Toyota saga an example of dangers posed by defective vehicles in South Florida car accidents
Gregg Hollander | April 9, 2010 | Personal Injury
The federal government announced Monday that Toyota will face the largest civil penalty every imposed on a vehicle manufacturer following a series of recalls involving vehicle defects.
Motorists often do not consider the possibility of a defective vehicle contributing to South Florida car accidents. But statistics continue to show that car makers are among the worst offenders when it comes to marketing dangerous or defective products to consumers. A defect, such as faulty brakes or a defective gas pedal, may cause the accident. In other cases, where an airbag or seat belt fails to function properly, a defect may increase the risk of serious injury.
The National Highway Traffic Safety Administration will seek a $16.375 million fine against Toyota for failing to notify the agency of the dangerous “sticky pedal” defect for at least four months, despite knowing of the risk to consumers. About 2.3 million Toyota vehicles were recalled in January because of sticking gas pedals.
The fine would be the largest ever levied against an auto manufacturer, and the largest the cited violations would permit under current law.
Auto manufacturers are legally required to notify NHTSA within 5 business days if they determine a safety defect exists. However, the government determined through documents that Toyota knew of the defects since at least September 2009 when the company issued repair procedures to 31 European countries and Canada.
“We now have proof that Toyota failed to live up to its legal obligations,” Transportation Secretary Ray LaHood said. “Worse yet, they knowingly hid a dangerous defect for months from U.S. officials and did not take action to protect millions of drivers and their families.”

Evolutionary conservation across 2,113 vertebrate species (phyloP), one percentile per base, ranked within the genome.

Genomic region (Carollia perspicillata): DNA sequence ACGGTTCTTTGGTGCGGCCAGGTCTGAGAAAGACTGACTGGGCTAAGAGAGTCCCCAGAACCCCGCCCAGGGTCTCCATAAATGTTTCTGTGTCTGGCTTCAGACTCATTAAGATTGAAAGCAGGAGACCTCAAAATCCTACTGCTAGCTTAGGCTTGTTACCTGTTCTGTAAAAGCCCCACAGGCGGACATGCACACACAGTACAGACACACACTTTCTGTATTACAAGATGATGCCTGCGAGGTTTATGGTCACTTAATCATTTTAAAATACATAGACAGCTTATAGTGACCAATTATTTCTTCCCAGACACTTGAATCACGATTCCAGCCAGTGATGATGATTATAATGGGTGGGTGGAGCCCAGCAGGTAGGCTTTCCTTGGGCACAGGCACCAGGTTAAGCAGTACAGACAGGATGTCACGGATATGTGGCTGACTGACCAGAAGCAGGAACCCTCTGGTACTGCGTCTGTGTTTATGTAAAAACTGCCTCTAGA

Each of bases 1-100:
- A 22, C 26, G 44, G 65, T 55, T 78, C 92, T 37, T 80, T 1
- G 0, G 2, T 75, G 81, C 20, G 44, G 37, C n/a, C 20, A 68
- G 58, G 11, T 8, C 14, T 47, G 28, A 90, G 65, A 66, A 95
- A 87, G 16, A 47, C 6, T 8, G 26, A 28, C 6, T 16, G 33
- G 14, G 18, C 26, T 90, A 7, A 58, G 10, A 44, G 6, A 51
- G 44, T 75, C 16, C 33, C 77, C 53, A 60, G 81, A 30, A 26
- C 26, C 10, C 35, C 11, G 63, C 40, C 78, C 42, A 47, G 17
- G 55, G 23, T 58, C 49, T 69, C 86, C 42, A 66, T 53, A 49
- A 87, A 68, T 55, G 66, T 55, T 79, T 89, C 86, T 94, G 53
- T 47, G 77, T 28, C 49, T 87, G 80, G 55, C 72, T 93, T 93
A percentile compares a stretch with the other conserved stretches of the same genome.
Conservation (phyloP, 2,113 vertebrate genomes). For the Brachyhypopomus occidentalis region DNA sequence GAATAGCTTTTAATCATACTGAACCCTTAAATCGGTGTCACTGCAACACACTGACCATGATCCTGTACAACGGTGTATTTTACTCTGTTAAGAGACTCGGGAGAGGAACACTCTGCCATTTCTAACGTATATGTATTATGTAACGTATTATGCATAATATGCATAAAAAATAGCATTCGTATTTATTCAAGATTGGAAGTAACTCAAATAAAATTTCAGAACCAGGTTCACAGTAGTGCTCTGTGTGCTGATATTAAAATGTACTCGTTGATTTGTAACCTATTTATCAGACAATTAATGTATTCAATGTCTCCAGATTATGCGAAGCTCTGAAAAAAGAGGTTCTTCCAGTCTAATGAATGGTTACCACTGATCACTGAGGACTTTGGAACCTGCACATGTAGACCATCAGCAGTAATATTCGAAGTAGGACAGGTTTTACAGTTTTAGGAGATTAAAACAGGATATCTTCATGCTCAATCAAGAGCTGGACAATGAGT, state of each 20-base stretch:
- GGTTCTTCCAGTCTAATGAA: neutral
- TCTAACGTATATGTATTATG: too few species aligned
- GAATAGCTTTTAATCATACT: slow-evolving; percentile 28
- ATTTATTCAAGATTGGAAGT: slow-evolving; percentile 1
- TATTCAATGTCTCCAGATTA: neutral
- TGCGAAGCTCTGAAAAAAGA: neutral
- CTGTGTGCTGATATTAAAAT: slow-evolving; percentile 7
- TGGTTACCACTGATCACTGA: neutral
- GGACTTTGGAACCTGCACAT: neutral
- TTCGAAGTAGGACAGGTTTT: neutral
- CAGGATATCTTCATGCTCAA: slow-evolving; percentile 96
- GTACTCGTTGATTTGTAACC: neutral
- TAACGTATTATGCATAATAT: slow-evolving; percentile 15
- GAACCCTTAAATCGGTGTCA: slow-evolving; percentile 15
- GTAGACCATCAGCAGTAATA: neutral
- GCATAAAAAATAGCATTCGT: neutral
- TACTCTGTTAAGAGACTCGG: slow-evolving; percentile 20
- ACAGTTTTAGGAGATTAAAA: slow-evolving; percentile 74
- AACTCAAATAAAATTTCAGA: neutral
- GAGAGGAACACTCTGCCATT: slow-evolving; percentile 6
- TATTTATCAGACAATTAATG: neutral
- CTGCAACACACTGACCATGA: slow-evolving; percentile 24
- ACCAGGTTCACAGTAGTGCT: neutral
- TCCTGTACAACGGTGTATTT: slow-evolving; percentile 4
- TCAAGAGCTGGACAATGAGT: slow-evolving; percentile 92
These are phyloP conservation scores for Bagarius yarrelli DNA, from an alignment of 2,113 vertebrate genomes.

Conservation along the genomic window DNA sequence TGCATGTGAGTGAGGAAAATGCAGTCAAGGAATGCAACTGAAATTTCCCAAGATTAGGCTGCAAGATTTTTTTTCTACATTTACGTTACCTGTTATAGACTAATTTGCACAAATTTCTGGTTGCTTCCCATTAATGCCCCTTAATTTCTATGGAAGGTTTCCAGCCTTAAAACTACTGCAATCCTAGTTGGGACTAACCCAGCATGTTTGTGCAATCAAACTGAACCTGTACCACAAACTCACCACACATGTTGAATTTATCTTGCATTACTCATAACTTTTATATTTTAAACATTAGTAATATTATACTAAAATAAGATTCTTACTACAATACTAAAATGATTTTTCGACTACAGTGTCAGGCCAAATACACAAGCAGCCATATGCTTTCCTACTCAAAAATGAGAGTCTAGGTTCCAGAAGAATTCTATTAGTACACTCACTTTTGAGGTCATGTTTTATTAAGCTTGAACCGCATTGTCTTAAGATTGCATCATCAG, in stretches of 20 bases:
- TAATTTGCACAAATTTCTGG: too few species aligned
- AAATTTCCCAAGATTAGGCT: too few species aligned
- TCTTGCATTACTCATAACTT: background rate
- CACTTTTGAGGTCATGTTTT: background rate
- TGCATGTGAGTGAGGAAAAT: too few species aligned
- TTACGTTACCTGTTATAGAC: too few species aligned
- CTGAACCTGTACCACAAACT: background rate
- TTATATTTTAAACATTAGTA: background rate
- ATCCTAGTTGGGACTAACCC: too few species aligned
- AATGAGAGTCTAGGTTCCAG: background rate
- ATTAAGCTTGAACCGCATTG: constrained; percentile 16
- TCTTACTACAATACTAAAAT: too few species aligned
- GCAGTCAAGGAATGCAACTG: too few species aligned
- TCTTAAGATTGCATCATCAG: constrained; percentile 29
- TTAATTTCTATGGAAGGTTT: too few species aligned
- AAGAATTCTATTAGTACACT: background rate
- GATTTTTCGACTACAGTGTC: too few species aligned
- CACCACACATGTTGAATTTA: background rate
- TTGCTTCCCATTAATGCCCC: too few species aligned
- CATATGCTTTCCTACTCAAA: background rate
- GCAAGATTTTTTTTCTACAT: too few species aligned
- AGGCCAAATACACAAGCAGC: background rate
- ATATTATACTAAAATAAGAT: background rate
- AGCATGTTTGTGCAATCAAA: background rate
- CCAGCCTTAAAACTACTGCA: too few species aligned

The announced fine is in connection with the “sticky pedal” recall; the government continues to investigate Toyota to determine if there are additional violations that warrant further penalties.
“Safety is our top priority and we will vigorously pursue companies that put consumers at risk,” said NHTSA Administrator David Strickland. “We will continue to hold Toyota accountable for any additional violations we find in our ongoing investigation.”
Toyota has issued a number of recalls in recent months, including:
- 3.8 million vehicles in September 2009 because of a floor mat issue that could cause the accelerator to get stuck.
- The January 2010 recall for sticking gas pedals, involving a number of popular models, including the RAV4, Corolla, Camry and Highlander.
- A recall of 437,000 Prius to fix braking issues in February 2010.
Defective vehicles continue to pose a significant danger to motorists in South Florida. During the past three years, NHTSA has issued 524 recalls involving 23.5 million vehicles.